The Australian Competition and Consumer Commission has decided to temporarily exempt Victorian country taxi operators working in co-operatives from competition laws so they can agree the maximum prices for their cooperative network when state pricing laws change from 30 June.
Victorian authorities will no longer prescribe fares in regional and country taxi zones from 30 June. The Victorian Taxi Association (VTA) asked the ACCC to exempt 19 regional and country based cooperative networks from provisions of the Competition and Consumer Act (2010) designed to prevent price fixing among competitors. The VTA argued that if individual cooperative networks cannot agree maximum fares, the networks won’t function efficiently when Victoria’s taxi reforms are introduced from 30 June.
“The operators have a short timeframe to adjust to wider regulatory reform. We are giving them temporary authorisation so that in the interim they can keep their model of offering cabs based on who’s available and close – not on differing prices,” said ACCC Deputy Chair, Dr Michael Schaper.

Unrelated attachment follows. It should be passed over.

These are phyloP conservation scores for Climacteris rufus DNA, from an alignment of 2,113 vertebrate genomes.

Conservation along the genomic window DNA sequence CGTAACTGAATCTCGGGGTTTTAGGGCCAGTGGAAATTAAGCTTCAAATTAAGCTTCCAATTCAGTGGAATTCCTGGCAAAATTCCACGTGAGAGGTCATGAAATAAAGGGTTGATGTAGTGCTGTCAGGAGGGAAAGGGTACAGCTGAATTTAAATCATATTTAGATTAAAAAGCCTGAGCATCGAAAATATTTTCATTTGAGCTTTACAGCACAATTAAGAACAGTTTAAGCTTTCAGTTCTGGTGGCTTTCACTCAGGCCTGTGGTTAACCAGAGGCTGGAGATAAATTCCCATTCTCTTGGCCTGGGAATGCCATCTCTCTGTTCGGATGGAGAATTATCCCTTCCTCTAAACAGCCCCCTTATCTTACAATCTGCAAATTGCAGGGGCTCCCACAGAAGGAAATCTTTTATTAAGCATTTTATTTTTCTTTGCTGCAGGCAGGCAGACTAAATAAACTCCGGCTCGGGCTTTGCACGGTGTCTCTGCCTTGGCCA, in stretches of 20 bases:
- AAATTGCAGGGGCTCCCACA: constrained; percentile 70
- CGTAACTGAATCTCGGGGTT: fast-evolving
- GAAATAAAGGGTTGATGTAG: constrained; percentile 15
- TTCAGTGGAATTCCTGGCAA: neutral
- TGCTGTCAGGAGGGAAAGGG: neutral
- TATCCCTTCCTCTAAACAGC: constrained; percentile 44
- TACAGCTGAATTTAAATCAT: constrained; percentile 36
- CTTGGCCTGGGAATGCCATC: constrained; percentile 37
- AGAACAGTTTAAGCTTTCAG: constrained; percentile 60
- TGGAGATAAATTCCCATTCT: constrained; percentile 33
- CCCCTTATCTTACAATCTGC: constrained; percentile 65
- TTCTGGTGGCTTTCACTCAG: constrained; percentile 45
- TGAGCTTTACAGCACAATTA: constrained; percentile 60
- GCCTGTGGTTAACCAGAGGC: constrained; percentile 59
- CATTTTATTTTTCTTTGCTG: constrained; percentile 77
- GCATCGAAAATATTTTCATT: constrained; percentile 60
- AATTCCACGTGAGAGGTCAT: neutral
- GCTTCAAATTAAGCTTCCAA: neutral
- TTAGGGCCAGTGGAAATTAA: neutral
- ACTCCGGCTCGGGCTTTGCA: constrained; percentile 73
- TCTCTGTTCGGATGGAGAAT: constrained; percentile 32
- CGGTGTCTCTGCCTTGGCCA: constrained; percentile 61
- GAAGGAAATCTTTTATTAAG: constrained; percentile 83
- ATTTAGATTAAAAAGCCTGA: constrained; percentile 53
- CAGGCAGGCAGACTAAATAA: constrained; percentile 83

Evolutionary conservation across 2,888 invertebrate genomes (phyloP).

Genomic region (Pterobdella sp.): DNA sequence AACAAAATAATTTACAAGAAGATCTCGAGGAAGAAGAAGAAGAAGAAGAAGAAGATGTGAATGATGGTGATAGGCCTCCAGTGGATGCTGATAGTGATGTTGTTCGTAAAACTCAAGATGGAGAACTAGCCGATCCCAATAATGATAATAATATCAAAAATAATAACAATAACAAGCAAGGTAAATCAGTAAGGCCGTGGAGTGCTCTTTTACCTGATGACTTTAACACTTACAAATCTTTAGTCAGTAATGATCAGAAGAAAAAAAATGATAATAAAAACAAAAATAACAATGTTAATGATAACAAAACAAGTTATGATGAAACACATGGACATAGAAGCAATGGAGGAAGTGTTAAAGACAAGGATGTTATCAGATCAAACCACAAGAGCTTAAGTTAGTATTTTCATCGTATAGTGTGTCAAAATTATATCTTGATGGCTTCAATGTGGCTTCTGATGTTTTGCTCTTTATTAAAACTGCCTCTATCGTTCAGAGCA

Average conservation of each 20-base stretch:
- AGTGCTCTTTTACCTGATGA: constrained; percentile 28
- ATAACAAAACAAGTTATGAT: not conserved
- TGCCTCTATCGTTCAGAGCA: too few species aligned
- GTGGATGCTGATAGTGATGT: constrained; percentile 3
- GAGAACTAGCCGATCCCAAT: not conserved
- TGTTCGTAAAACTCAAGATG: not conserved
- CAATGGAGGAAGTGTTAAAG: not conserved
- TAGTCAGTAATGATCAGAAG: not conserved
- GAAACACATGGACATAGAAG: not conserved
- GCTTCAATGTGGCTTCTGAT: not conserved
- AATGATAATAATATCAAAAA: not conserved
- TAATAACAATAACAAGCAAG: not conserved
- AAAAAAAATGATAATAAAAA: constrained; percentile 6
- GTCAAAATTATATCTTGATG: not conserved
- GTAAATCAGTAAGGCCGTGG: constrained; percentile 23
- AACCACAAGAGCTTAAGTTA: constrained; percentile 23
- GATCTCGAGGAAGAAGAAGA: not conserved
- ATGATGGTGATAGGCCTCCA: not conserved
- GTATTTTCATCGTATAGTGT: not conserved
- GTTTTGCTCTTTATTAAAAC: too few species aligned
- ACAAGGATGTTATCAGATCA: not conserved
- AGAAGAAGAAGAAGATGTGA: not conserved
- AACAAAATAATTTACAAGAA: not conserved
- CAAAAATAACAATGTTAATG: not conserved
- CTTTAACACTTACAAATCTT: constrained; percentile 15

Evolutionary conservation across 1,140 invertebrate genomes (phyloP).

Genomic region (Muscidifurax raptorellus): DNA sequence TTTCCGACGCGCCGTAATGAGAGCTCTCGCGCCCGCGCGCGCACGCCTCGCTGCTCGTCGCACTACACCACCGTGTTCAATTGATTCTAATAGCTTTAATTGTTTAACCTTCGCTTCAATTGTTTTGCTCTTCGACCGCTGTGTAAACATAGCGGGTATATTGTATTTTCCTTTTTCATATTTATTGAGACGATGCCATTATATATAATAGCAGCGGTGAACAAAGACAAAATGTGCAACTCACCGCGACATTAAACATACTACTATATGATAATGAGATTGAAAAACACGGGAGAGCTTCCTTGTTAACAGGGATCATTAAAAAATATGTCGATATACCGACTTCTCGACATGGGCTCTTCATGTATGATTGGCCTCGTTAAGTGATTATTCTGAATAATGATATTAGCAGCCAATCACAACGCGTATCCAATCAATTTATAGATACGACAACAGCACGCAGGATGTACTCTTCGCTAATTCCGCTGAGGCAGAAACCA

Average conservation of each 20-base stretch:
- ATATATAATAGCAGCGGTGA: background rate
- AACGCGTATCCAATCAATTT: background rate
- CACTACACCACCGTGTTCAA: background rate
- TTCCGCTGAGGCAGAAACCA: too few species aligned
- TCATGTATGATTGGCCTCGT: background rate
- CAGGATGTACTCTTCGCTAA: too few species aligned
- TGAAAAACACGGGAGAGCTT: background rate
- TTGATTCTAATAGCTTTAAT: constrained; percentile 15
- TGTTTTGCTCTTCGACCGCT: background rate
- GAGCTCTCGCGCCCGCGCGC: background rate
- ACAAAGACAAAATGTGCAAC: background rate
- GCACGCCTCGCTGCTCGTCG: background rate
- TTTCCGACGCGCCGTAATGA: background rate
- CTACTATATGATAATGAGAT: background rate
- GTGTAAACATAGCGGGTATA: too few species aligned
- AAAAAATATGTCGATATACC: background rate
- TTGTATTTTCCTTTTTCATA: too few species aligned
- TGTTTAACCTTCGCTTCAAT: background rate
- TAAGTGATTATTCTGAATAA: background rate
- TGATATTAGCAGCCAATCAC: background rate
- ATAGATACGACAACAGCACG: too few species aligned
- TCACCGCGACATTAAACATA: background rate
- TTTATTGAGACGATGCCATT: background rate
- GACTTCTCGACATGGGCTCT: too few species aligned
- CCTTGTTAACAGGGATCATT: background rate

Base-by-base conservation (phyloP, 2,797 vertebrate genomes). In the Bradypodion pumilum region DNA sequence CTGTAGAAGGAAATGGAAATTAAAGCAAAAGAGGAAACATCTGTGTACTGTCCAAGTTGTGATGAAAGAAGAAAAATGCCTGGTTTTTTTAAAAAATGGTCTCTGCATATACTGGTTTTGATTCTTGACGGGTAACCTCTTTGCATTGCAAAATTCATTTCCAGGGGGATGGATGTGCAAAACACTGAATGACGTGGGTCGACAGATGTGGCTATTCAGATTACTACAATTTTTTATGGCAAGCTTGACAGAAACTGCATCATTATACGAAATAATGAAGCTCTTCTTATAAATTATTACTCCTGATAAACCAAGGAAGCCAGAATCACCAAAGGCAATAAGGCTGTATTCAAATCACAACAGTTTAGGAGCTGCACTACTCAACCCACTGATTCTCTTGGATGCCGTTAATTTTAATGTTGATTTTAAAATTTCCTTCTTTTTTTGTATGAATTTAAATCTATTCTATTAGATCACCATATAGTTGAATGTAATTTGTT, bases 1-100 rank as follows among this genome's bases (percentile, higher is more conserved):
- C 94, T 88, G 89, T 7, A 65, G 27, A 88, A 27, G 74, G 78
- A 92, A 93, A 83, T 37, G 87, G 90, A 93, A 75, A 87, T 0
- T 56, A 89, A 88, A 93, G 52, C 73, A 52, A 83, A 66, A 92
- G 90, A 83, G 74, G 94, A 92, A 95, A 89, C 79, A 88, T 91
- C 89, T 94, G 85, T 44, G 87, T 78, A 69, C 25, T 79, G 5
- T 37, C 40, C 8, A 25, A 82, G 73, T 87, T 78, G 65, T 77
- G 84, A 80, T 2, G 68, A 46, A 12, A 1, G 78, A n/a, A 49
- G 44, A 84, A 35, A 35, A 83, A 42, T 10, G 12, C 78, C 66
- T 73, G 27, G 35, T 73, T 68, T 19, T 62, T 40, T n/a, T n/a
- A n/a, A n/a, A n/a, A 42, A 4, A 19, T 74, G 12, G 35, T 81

“This decision should not be taken to indicate whether or not the ACCC will grant final authorisation. We consider it’s appropriate to grant such temporary authorisation as a transitional measure while the industry adapts to reform. We have not come to a decision about the longer term and we welcome submissions on whether this exemption should be limited to a transition period only and, if so, what an appropriate transition period might be.”
The Victorian Taxi Association has not applied for authorisation to stop individual operators or drivers from offering discounts off the maximum fare. About a quarter of Victoria’s regional and country networks are cooperatives, accounting for about one third of cabs in those zones.
The Victorian Government’s taxi industry reforms will allow operators or networks in regional and country zones to set their own fares from 30 June 2014, subject to them informing Victoria’s Taxi Services Commission and passengers of their maximum fares.
Authorisation provides statutory protection from court action for conduct that might otherwise raise concerns under the competition provisions of the Competition and Consumer Act 2010. Broadly, the ACCC may grant an authorisation when it is satisfied that the public benefit from the conduct outweighs any public detriment. The ACCC may grant interim authorisation where the ACCC considers it appropriate to allow the parties to engage in conduct while the ACCC is considering the substantive merits of the application.
Further information about the application for authorisation, including a copy of the ACCC's interim authorisation decision and public submissions, is available on the public register.
Use this form to make a general enquiry.